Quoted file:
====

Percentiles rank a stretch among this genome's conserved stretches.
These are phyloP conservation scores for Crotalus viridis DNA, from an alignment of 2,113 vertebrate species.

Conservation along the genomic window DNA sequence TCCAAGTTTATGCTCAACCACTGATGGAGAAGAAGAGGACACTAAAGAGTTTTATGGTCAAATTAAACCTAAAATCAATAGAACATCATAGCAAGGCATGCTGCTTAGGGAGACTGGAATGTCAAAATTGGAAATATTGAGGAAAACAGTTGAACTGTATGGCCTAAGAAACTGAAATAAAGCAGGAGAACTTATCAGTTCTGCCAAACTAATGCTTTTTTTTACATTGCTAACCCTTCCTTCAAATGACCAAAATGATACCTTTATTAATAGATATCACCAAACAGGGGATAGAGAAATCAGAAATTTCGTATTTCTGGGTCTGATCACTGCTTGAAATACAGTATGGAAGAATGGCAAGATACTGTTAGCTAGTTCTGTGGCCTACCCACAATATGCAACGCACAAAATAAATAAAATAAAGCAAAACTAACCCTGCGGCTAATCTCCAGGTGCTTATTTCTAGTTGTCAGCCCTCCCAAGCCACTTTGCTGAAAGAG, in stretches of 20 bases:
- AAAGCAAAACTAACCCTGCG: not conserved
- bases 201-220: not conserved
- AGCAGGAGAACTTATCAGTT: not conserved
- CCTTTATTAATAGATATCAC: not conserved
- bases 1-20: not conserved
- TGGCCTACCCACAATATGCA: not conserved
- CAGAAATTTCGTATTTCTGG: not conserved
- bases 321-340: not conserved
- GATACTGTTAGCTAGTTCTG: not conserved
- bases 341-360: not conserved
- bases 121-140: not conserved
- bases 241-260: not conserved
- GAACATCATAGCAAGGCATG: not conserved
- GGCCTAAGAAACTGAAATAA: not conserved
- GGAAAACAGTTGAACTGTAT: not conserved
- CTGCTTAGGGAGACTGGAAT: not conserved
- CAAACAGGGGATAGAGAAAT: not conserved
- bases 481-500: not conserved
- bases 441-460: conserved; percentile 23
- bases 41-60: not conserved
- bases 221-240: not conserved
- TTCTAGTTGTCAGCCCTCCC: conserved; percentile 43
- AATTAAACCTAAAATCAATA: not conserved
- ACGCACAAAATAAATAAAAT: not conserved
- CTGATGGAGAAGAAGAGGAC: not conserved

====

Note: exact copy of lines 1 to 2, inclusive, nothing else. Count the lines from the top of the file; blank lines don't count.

Percentiles rank a stretch among this genome's conserved stretches.
These are phyloP conservation scores for Crotalus viridis DNA, from an alignment of 2,113 vertebrate species.